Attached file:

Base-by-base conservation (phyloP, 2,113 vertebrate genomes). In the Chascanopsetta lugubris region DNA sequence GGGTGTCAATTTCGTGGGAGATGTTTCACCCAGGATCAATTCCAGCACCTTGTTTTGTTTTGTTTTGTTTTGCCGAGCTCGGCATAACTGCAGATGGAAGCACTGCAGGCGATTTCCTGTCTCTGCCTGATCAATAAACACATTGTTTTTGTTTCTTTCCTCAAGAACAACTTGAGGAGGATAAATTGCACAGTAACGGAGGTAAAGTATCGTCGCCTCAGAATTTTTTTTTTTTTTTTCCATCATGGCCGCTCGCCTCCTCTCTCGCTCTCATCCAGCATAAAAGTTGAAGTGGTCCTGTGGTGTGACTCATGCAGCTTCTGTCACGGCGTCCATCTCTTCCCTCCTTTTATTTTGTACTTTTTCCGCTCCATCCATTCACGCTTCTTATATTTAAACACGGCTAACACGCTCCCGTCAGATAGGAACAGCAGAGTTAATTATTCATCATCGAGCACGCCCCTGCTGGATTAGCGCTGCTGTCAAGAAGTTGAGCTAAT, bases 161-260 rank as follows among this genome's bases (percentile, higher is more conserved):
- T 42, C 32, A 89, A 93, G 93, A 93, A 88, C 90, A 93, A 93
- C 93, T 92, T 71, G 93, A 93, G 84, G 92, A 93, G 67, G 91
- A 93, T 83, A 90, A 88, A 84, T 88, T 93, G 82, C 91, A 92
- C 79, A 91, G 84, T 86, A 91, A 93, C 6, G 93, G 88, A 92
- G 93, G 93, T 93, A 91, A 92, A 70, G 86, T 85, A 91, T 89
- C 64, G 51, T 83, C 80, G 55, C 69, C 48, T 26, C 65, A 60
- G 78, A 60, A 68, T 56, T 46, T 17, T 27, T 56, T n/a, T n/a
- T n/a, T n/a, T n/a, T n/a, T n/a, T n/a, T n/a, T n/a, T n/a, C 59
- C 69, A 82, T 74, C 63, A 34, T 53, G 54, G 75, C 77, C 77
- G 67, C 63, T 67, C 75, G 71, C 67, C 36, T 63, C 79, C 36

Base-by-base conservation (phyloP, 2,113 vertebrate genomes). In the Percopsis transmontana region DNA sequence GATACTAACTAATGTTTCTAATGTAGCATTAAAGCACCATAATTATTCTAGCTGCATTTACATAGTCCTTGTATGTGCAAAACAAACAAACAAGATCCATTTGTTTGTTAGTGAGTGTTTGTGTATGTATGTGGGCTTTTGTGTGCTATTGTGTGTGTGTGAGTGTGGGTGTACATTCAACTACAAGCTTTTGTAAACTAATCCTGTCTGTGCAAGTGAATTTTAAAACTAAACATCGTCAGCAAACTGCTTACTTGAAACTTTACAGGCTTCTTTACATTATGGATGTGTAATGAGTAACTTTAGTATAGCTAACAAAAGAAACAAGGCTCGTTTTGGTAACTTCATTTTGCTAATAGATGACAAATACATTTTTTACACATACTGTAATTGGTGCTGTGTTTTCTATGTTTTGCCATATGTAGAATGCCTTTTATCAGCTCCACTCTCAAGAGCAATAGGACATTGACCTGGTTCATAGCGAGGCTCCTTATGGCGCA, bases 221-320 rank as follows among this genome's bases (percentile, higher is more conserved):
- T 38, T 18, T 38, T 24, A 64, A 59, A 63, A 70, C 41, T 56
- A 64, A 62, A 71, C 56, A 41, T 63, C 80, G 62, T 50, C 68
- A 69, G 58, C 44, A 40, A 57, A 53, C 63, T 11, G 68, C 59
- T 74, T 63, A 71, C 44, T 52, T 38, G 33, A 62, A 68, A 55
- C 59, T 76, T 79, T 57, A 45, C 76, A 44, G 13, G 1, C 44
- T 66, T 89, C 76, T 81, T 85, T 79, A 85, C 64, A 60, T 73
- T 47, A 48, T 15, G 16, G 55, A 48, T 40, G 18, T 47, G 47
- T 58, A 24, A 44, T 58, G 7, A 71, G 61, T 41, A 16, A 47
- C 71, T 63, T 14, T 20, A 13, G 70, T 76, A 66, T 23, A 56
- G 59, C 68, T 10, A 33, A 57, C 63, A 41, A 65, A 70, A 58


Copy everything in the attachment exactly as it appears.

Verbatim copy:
Base-by-base conservation (phyloP, 2,113 vertebrate genomes). In the Chascanopsetta lugubris region DNA sequence GGGTGTCAATTTCGTGGGAGATGTTTCACCCAGGATCAATTCCAGCACCTTGTTTTGTTTTGTTTTGTTTTGCCGAGCTCGGCATAACTGCAGATGGAAGCACTGCAGGCGATTTCCTGTCTCTGCCTGATCAATAAACACATTGTTTTTGTTTCTTTCCTCAAGAACAACTTGAGGAGGATAAATTGCACAGTAACGGAGGTAAAGTATCGTCGCCTCAGAATTTTTTTTTTTTTTTTCCATCATGGCCGCTCGCCTCCTCTCTCGCTCTCATCCAGCATAAAAGTTGAAGTGGTCCTGTGGTGTGACTCATGCAGCTTCTGTCACGGCGTCCATCTCTTCCCTCCTTTTATTTTGTACTTTTTCCGCTCCATCCATTCACGCTTCTTATATTTAAACACGGCTAACACGCTCCCGTCAGATAGGAACAGCAGAGTTAATTATTCATCATCGAGCACGCCCCTGCTGGATTAGCGCTGCTGTCAAGAAGTTGAGCTAAT, bases 161-260 rank as follows among this genome's bases (percentile, higher is more conserved):
- T 42, C 32, A 89, A 93, G 93, A 93, A 88, C 90, A 93, A 93
- C 93, T 92, T 71, G 93, A 93, G 84, G 92, A 93, G 67, G 91
- A 93, T 83, A 90, A 88, A 84, T 88, T 93, G 82, C 91, A 92
- C 79, A 91, G 84, T 86, A 91, A 93, C 6, G 93, G 88, A 92
- G 93, G 93, T 93, A 91, A 92, A 70, G 86, T 85, A 91, T 89
- C 64, G 51, T 83, C 80, G 55, C 69, C 48, T 26, C 65, A 60
- G 78, A 60, A 68, T 56, T 46, T 17, T 27, T 56, T n/a, T n/a
- T n/a, T n/a, T n/a, T n/a, T n/a, T n/a, T n/a, T n/a, T n/a, C 59
- C 69, A 82, T 74, C 63, A 34, T 53, G 54, G 75, C 77, C 77
- G 67, C 63, T 67, C 75, G 71, C 67, C 36, T 63, C 79, C 36

Base-by-base conservation (phyloP, 2,113 vertebrate genomes). In the Percopsis transmontana region DNA sequence GATACTAACTAATGTTTCTAATGTAGCATTAAAGCACCATAATTATTCTAGCTGCATTTACATAGTCCTTGTATGTGCAAAACAAACAAACAAGATCCATTTGTTTGTTAGTGAGTGTTTGTGTATGTATGTGGGCTTTTGTGTGCTATTGTGTGTGTGTGAGTGTGGGTGTACATTCAACTACAAGCTTTTGTAAACTAATCCTGTCTGTGCAAGTGAATTTTAAAACTAAACATCGTCAGCAAACTGCTTACTTGAAACTTTACAGGCTTCTTTACATTATGGATGTGTAATGAGTAACTTTAGTATAGCTAACAAAAGAAACAAGGCTCGTTTTGGTAACTTCATTTTGCTAATAGATGACAAATACATTTTTTACACATACTGTAATTGGTGCTGTGTTTTCTATGTTTTGCCATATGTAGAATGCCTTTTATCAGCTCCACTCTCAAGAGCAATAGGACATTGACCTGGTTCATAGCGAGGCTCCTTATGGCGCA, bases 221-320 rank as follows among this genome's bases (percentile, higher is more conserved):
- T 38, T 18, T 38, T 24, A 64, A 59, A 63, A 70, C 41, T 56
- A 64, A 62, A 71, C 56, A 41, T 63, C 80, G 62, T 50, C 68
- A 69, G 58, C 44, A 40, A 57, A 53, C 63, T 11, G 68, C 59
- T 74, T 63, A 71, C 44, T 52, T 38, G 33, A 62, A 68, A 55
- C 59, T 76, T 79, T 57, A 45, C 76, A 44, G 13, G 1, C 44
- T 66, T 89, C 76, T 81, T 85, T 79, A 85, C 64, A 60, T 73
- T 47, A 48, T 15, G 16, G 55, A 48, T 40, G 18, T 47, G 47
- T 58, A 24, A 44, T 58, G 7, A 71, G 61, T 41, A 16, A 47
- C 71, T 63, T 14, T 20, A 13, G 70, T 76, A 66, T 23, A 56
- G 59, C 68, T 10, A 33, A 57, C 63, A 41, A 65, A 70, A 58